In an article on teaching entitled "Making Interdisciplinary Connections," Samuel Hope says that the unique perspective of the discipline of art is "to make new things, or to make things new." When I first read the article in 1999, I was quite taken with this definition of art, and immediately set out to apply it to all the projects I assigned my students. I found it a useful tool for making sure that the projects really got the kids to create art, and not just churn out something without the need to use any creativity or to think in "the unique perspective of the discipline of art." But now that I'm not in the classroom any more, I've begun to think about this definition of art again, this time in terms of how it applies to the block prints I'm doing now. It seems to me that the definition can also apply more broadly to all sorts of arts, including writing fiction.
As mentioned in the last post, you can get bogged down if you worry too much about what's "new," but that's where Hope's phrase is so nice. Think about Monet's water lilies. Painting a pretty garden with flowers was hardly new, yet he looked at the scene in a new way, and his paintings make the very light new to those who see them. Think about the example of Harry Potter. There's nothing new about an orphan boy with mean caretakers, who discovers a wonderful world of magic. Yet J.K. Rowling put together these classic ingredients with some truly new ideas of her own, and produced a series that made a whole new world for millions of people. Perhaps an even more interesting example is the movie "The Fifth Element." In some ways the movie came up with nothing original at all… and yet the elements were mixed up together in such a fun way, with such a new, slick, funky look, that I found that the movie "made things new" for me, even if it didn't make anything new.
So, as I try to critique my own work, I wonder if I've managed to make anything new. Inevitably I feel that some of my pieces are more successful than others, but for some I know that I've made things new for myself, even if for no one else. After all, that's what makes creation fun. That's why I keep coming back for more. Goodness knows there's nothing new about depicting a rooster. And yet as I made this block I tried my hand at a variety of different patterns and design elements that were new and exciting to me, and the response from viewers seems to confirm that my rooster brings a new vision to at least some others, too.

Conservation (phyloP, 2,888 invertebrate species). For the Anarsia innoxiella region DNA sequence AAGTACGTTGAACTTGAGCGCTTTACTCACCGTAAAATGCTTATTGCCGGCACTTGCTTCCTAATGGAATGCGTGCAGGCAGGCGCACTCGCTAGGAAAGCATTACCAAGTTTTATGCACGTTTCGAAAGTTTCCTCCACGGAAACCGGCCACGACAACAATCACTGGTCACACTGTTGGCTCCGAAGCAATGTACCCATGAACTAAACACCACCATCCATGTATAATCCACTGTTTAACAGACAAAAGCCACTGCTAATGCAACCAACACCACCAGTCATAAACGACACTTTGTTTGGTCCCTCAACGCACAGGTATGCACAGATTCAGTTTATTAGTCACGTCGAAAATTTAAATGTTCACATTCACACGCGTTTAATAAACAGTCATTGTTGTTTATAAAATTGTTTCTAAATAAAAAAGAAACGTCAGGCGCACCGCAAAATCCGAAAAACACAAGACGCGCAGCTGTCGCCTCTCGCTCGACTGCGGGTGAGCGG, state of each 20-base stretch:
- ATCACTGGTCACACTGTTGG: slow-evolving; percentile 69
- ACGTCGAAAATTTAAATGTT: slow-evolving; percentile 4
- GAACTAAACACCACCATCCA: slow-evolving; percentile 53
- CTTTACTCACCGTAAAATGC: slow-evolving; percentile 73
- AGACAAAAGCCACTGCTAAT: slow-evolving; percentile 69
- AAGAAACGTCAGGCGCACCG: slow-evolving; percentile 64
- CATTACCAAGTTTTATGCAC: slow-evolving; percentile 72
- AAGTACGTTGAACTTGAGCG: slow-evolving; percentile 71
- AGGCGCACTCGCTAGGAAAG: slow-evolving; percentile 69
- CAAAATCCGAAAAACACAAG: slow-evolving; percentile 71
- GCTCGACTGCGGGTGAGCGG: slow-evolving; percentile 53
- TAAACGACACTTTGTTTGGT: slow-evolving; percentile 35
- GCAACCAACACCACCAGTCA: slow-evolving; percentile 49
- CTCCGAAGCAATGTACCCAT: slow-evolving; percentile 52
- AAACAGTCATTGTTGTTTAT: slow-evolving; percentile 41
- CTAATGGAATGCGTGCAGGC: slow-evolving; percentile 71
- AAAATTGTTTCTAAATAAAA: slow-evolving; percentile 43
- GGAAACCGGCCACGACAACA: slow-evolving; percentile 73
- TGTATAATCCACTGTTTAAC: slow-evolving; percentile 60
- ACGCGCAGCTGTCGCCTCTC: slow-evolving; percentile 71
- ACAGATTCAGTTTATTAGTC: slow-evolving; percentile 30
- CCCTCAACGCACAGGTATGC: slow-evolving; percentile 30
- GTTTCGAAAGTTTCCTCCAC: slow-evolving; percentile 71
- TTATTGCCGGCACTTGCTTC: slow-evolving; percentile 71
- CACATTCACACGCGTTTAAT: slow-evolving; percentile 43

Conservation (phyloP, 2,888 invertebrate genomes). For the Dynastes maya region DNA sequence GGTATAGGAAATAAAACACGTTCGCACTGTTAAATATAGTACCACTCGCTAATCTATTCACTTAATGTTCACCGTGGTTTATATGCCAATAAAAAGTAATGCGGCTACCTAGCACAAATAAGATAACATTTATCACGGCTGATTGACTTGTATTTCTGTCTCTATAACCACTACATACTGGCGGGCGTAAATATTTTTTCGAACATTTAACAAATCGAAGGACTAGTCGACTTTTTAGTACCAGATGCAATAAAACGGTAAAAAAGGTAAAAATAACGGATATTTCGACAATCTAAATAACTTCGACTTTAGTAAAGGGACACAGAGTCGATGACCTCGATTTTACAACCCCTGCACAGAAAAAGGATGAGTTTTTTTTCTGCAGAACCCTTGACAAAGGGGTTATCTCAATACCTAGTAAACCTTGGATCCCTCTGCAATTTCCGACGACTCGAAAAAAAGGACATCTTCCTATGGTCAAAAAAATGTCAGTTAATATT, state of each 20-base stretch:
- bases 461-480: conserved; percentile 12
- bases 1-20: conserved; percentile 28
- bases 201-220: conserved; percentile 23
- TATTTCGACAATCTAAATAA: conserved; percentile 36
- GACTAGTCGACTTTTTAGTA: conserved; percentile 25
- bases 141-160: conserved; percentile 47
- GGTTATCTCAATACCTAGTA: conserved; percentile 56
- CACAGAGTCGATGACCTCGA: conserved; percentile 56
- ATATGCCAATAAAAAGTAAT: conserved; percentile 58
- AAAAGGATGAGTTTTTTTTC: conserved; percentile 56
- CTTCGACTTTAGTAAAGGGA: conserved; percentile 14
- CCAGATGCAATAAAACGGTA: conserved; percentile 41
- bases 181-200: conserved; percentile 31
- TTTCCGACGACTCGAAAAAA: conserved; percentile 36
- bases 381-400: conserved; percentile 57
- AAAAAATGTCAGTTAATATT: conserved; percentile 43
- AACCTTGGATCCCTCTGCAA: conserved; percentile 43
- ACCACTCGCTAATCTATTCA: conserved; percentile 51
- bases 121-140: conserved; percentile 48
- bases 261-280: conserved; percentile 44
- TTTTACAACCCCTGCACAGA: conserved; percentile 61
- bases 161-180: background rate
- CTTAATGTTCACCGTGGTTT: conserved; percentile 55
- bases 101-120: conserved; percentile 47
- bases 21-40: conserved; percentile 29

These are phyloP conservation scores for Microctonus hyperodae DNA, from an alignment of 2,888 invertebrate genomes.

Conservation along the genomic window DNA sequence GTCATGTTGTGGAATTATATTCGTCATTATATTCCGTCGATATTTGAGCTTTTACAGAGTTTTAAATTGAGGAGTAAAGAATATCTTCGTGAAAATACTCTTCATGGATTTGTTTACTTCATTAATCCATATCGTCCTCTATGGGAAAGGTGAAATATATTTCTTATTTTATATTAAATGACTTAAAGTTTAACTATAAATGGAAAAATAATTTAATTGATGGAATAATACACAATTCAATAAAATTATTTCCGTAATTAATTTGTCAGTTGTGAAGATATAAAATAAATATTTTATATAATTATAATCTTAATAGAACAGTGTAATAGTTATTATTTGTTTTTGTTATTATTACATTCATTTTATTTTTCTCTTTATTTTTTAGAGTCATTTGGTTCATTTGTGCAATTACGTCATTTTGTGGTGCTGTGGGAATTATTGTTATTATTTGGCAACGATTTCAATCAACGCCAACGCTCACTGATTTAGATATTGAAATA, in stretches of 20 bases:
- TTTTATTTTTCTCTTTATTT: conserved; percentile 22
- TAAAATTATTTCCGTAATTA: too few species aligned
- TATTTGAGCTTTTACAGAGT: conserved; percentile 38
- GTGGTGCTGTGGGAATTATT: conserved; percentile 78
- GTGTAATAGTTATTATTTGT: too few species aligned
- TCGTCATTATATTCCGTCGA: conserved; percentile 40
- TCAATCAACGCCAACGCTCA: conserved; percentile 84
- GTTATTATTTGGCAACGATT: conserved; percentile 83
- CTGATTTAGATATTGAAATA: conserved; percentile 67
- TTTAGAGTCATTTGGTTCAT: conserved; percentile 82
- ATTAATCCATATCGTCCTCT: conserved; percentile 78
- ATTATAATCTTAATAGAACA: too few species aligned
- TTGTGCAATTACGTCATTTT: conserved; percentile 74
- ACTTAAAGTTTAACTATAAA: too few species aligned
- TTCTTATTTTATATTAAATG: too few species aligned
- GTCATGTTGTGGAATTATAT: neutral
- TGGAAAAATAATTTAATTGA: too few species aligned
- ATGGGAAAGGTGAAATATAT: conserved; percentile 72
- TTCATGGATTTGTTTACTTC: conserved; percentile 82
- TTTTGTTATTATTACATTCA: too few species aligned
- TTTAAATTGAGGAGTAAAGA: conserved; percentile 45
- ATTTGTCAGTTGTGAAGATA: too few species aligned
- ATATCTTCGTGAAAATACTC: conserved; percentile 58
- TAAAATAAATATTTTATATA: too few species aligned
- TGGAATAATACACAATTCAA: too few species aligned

On the writing front, my Otherworld Series is set in a fairly traditional fantasy world. It's medieval-ish, with elves, dwarves, and humans, dragons and mages, evil to be conquered by brave young heroes… all the usual stuff. So how is it anything new? What I wanted to explore was what might happen if people who lived in such a world - a world that we all think we know all about - tried to approach their world in a less traditional way, a new way, without the swords and sorcery or the knights in armor that are usually shown conquering evil. In other words, I was trying to show an old, familiar world in a new, unfamiliar way that might make readers rethink what they take for granted.
In any case, the idea of making new things and making things new seems to me to capture the essence of what art does - what we recognize as creativity. This is what we're responding to when we see a piece of art or read a book and feel as if windows are opening within us and new light is flooding in.
[Picture: Chanticleer, rubber block print by AEGN, 2009.]